Intra-amniotic ureaplasma parvum-induced maternal and fetal inflammation and immune responses in rhesus macaques

Paranthaman Senthamaraikannan, Pietro Presicce, Cesar M. Rueda, Gunlawadee Maneenil, Augusto F. Schmidt, Lisa Miller, Ken B. Waites, Alan H. Jobe, Suhas G. Kallapur, Claire A. Chougnet

Research output: Contribution to journalArticle

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Abstract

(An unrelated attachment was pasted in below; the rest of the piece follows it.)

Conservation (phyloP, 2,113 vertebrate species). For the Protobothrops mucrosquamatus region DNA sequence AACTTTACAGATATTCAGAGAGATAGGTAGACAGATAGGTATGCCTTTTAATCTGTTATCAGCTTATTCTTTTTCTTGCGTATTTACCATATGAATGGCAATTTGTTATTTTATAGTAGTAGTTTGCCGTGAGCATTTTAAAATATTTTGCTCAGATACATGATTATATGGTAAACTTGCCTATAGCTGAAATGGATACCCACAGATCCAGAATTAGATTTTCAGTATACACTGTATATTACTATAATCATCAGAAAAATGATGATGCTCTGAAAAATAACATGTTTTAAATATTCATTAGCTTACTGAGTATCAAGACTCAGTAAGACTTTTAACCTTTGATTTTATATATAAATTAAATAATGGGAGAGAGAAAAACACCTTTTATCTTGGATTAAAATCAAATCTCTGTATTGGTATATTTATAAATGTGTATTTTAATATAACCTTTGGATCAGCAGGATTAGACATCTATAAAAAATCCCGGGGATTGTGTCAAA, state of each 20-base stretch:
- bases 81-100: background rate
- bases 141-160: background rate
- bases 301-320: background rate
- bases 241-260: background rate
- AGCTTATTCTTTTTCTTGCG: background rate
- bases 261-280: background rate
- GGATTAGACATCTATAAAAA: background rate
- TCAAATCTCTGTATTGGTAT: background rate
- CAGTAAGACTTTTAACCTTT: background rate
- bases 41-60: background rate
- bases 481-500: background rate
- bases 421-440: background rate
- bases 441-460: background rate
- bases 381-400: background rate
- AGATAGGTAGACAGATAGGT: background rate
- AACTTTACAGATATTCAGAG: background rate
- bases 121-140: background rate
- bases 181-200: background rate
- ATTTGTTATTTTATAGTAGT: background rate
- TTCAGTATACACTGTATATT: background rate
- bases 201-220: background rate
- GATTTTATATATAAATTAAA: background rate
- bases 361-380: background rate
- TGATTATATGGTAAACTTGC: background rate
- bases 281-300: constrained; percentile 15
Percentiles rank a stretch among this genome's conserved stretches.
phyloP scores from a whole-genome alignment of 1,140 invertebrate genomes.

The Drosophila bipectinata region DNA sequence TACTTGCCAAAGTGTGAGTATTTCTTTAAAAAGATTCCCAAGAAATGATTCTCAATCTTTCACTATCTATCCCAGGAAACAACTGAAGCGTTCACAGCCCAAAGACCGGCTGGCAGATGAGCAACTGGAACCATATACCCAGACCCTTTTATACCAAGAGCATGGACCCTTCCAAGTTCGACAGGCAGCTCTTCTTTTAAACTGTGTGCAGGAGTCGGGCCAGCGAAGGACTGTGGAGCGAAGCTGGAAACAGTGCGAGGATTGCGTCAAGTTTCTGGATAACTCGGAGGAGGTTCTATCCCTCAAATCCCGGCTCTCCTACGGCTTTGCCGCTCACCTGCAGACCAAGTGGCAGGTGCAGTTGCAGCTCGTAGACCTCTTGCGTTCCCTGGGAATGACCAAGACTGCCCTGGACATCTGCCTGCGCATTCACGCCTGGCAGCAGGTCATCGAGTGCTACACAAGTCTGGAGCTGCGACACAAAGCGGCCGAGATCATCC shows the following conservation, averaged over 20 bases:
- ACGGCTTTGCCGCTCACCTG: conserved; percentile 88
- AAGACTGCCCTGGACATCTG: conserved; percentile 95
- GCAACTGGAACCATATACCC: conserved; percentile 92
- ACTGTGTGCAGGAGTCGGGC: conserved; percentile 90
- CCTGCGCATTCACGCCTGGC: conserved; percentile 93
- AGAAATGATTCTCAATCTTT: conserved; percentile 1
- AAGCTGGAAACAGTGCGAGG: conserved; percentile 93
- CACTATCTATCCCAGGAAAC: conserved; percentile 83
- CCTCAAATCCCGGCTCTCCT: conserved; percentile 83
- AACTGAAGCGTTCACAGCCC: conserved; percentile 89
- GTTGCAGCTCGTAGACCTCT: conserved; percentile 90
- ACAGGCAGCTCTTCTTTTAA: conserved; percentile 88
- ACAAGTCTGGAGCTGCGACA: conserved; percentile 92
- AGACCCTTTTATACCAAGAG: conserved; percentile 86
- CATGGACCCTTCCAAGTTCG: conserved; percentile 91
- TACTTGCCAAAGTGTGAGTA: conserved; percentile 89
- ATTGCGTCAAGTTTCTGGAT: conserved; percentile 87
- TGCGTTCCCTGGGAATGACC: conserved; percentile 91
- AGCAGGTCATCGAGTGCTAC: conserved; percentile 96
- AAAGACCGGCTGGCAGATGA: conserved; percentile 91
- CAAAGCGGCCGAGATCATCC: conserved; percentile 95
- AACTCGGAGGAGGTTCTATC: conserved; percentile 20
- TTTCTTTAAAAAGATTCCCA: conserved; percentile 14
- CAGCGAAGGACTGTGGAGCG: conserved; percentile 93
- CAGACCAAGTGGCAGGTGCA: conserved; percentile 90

Background. Although Ureaplasma species are the most common organisms associated with prematurity, their effects on the maternal and fetal immune system remain poorly characterized. Methods. Rhesus macaque dams at approximately 80% gestation were injected intra-amniotically with 107 colony-forming units of Ureaplasma parvum or saline (control). Fetuses were delivered surgically 3 or 7 days later. We performed comprehensive assessments of inflammation and immune effects in multiple fetal and maternal tissues. Results. Although U. parvum grew well in amniotic fluid, there was minimal chorioamnionitis. U. parvum colonized the fetal lung, but fetal systemic microbial invasion was limited. Fetal lung inflammation was mild, with elevations in CXCL8, tumor necrosis factor (TNF) α, and CCL2 levels in alveolar washes at day 7. Inflammation was not detected in the fetal brain. Significantly, U. parvum decreased regulatory T cells (Tregs) and activated interferon γ production in these Tregs in the fetus. It was detected in uterine tissue by day 7 and induced mild inflammation and increased expression of connexin 43, a gap junction protein involved with labor. Conclusions. U. parvum colonized the amniotic fluid and caused uterine inflammation, but without overt chorioamnionitis. It caused mild fetal lung inflammation but had a more profound effect on the fetal immune system, decreasing Tregs and polarizing them toward a T-helper 1 phenotype.